So is the lack of action from World Rugby

      • Jerry

        That’s cause people keep coming up with the same old shit arguments and ignoring any evidence to the contrary.

        There’s two issues here –

        1. The judiciary is laughably inconsistent. This I agree with.
        2. WR refs and judiciaries favour the AB’s due to bias/tinfoil hat conspiracy. This is BS.

        Honestly, can you imagine if the Poite reversal last year went in favour of NZ? The mountain of shit hitting fans all over the rugby world would be audible from Pluto. But as it went against them it’s largely ignored.

        • disqus_NMXfOrw5ot

          If people keep on coming up with the same “shit” arguments, is that because they are “shit”, or because maybe there might be some truth to it? Why do people from all around the world keep coming up with these “shit” arguments, but the contrary “non-shit” argument is constantly put up by Kiwi’s like you? Are you and your countrymen the only ones being objective, while everyone else is being subjective? Really Jerry? Have you truly looked at all this with an objective eye?

          Here’s the classic one that is really mind blowing https://www.youtube.com/watch?v=U7C6bTHyC0U. I’d love to hear your “non-shit” objective argument of why this video is “shit”.

        • Jerry

          Well firstly cause they’re cherry picking. And secondly cause some of the examples are flat out wrong – the Read vs Parra example for instance. Read doesn’t get pinged cause when he steps offside, he retreats and doesn’t take part in play. Parra does get pinged cause never fully retreats before tracking sideways and following play. He’s in an onside position when he meets Read, but he only got there because he retreated diagonally rather than backwards.

          The Kaino example is really the only truly bad call in that video.

        • disqus_NMXfOrw5ot

          You are so blind and one sided I’m surprised you haven’t been selected as a referee.

          The only thing shit about that video is that he keeps saying that the All Blacks deserved to win, even though he points out reason after reason why they didn’t deserve to win. The bias towards the All Blacks is so ingrained that even when a referee points out obvious blatant reasons why the team didn’t deserve to win, he can’t even get himself to say so.

        • Jerry

          Ok, I’ll point out the reasons the French didn’t deserve to win.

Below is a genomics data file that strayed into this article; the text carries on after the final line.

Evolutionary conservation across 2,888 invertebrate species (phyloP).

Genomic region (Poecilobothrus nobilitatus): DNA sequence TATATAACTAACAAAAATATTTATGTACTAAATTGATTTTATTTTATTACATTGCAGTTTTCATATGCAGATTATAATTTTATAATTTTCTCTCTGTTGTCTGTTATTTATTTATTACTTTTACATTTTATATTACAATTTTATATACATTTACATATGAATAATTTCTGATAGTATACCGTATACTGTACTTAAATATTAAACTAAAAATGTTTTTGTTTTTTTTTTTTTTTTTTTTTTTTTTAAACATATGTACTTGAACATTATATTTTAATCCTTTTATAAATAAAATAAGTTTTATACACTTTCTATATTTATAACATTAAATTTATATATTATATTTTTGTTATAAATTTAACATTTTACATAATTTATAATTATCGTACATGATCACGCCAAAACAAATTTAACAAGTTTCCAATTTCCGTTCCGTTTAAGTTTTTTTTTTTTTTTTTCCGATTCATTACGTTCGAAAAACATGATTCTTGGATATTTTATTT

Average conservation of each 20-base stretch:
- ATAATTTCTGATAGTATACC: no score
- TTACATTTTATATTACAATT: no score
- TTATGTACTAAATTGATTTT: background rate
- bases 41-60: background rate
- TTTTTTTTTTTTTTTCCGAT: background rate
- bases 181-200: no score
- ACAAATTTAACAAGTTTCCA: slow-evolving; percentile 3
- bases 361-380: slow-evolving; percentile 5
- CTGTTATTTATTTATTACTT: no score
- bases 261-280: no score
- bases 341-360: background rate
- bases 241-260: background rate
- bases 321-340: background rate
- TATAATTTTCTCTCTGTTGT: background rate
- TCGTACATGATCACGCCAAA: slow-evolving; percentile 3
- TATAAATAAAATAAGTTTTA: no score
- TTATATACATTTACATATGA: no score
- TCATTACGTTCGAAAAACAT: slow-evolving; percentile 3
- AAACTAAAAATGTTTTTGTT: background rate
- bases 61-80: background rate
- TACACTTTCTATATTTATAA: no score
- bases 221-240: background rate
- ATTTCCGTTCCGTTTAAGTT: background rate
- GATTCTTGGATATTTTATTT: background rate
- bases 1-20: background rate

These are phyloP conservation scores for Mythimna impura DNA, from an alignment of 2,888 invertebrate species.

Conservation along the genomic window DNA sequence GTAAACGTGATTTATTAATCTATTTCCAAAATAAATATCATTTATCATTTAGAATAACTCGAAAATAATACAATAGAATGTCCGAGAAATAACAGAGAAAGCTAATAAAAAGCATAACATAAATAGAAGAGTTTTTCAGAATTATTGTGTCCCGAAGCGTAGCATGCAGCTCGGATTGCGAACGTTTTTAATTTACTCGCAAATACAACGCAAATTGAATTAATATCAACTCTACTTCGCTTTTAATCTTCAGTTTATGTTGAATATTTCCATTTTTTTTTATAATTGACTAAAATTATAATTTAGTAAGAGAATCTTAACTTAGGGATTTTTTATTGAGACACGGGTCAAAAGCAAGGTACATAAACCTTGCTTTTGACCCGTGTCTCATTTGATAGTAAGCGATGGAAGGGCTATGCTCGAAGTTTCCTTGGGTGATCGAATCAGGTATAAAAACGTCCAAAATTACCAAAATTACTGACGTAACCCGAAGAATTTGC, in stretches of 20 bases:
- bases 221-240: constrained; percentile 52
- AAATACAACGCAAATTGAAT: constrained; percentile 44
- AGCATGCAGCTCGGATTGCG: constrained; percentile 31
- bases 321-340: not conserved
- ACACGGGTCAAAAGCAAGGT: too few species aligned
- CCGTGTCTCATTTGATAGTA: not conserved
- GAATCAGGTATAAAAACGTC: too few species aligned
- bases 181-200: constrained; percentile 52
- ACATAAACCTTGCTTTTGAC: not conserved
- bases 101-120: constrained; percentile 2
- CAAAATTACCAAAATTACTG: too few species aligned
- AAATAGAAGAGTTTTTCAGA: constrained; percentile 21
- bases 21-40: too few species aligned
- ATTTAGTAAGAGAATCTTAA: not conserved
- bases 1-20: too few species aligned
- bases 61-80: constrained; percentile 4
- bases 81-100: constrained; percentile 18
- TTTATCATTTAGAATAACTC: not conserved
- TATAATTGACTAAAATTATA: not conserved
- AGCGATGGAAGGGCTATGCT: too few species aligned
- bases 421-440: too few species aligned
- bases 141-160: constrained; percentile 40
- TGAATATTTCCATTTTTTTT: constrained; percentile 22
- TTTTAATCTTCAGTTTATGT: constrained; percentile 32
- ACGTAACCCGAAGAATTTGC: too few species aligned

1. They didn’t kick a penalty which would have put them into the lead late in the game.

          2. Their only try came from an illegal turnover – funny that Williams & Francis didn’t put that decision into their video though…..

        • juswal

          Go away, Jerry. You’re boring.

        • joy

          Playing the ball on the ground is not truly bad!

        • Archie

          Lol!!! Do you also have a link to the 2015 RWC quarterfinal farce where that same referee incorrectly saved the Wallabies from an embarrassing early exit? Or perhaps a link to the 2014 Waratahs Super Rugby ‘victory’ (same ref again).

          This is exactly Jerry’s point… if you only ever commit to memory those incidents that favour your preferred narrative, then you’re likely to have a fairly skewed and inaccurate perspective.

        • disqus_NMXfOrw5ot

          Another objective Kiwi speaks.

        • Archie

          You’re the one ignoring contrary evidence. That response says it all…

        • Who?

          All you’ve done there is point out that Joubert had a strong tendency to make the wrong call in big game situations. I also remember the same ref ending Al Baxter’s test career by penalizing him off the park (literally) at Eden Park where Baxter conceded 9 points in kicked penalties in a 6 point loss for Woodcock collapsing.
          Joubert had some great characteristics, but he often got it wrong, and I didn’t rate him. Ever.

        • Archie

          But That’s EXACTLY what I wanted to point out. I agree with you… it is only ever an issue with the ref’s competence… nothing more, no favouritism to one team over another… no conspiracy. That’s why I pointed out examples of it going against the ABs or not involving the ABs.